“I have asked myself why, in all those circumstances, these speculative/weak claims were pursued to trial. The answer may very well lie in the judge’s comment at [108] of his main judgment: that the decision to continue was borne out of the respondents’ desire “to punish the appellant for her alleged negligent mistakes rather than seek fair and reasonable compensation for her alleged mistakes”. An irrational desire for punishment unlinked to the merits of the claims themselves is precisely the sort of conduct which the court is likely to conclude is out of the norm.”

“I consider that the pursuit of these claims from 7 May 2017 onwards was out of the norm such as to justify an order for indemnity costs.”

Failure to beat Part 36 offer

“Part 36 has always been designed to provide that a claimant who beats his or her offer has an automatic entitlement to indemnity costs (unless that can be shown to be unjust) whilst a defendant has no such automatic right. Although some commentators consider this misalignment to be unjustified, it is right to note that Part 36 has been the subject of detailed consideration and amendment on at least two occasions since it was first drafted, and at no stage has it been thought appropriate to adjust this misalignment. Indeed, when the issue was the subject of specific consultation in 2006, there were mixed views as to whether or not the position of a defendant should be brought into line with that of a claimant[2] and no changes were made.”

“Thus, as things presently stand, the CPR is clear. There is no automatic entitlement on the part of a defendant to indemnity costs if that defendant beats its own Part 36 offer.”

“The fact that a defendant has beaten his or her own Part 36 offer is plainly a matter of importance in the exercise of the court’s discretion under CPR Part 44.”

“When a defendant beats its own Part 36 offer, the court should always consider whether, in consequence, the claimant’s conduct in refusing that offer took the case out of the norm. Sometimes it will; sometimes it won’t”

“I consider that the respondents’ failures to accept and then to beat the appellant’s Part 36 offer was a separate and stand-alone element of their conduct which was out of the norm, separately justifying an award of indemnity costs or, in the alternative, justifying such an order, when taken together with the nature of the claims pursued by the respondents.”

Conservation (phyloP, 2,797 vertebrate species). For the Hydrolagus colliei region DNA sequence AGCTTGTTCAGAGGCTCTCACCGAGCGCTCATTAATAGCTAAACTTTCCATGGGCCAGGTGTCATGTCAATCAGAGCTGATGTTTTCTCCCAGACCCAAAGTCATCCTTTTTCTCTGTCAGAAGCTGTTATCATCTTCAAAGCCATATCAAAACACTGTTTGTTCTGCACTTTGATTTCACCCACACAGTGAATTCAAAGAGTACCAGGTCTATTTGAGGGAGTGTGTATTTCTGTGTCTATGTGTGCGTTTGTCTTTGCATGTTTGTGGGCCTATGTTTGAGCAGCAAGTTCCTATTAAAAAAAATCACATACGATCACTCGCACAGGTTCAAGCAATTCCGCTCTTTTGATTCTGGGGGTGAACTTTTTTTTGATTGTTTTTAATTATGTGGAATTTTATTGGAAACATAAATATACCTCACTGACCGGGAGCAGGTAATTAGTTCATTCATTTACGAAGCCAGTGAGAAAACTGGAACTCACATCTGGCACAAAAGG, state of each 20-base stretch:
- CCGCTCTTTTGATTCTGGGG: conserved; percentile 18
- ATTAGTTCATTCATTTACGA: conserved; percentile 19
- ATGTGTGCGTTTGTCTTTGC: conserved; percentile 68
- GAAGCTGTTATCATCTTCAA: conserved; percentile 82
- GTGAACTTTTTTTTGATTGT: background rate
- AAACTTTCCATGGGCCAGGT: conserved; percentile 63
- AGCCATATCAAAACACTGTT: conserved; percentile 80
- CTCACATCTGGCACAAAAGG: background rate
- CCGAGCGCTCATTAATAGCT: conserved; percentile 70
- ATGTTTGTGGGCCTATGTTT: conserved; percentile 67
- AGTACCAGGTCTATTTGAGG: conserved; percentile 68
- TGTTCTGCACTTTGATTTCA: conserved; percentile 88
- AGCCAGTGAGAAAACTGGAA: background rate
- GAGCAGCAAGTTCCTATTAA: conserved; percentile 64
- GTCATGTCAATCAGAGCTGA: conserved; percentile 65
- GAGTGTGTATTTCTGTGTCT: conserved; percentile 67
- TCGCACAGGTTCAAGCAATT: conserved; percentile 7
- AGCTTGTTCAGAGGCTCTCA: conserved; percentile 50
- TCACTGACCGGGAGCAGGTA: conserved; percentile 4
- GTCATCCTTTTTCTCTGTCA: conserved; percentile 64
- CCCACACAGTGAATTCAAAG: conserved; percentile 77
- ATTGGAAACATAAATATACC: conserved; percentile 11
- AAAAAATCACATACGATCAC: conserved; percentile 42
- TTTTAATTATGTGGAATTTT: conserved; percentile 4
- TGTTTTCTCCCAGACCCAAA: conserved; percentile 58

On budgets

“If there is an order for indemnity costs, then prima facie any approved budget becomes irrelevant.”

“the assessment of costs on an indemnity basis is not constrained by the approved cost budget, and to the extent that my obiter comments in Elvanite or Bank of Ireland v Watts suggested the contrary, they should be disregarded.”

PIC’s View

Always be aware that the cost consequences of bringing speculative and weak claims are high. You have a duty to bring this risk to your clients’ attention.

P36 is a powerful tool for both claimants and defendants. Although there is no automatic right to indemnity costs for a defendant making P36 offers, the offers are very persuasive. Take early good P36 offers very seriously and advise your client accordingly.

This case reminds us that budgets are on the standard basis and fall away with an indemnity costs order. Although it also reminds us that only reasonable costs can be recovered under either of the basises of costs.

PIC’s Costs professionals are often co-opted into litigation teams to offer advice throughout the case on cost consequences of budgets, conduct and P36 offers.

Reuben Glynn  | Managing Director | Partners In Costs Ltd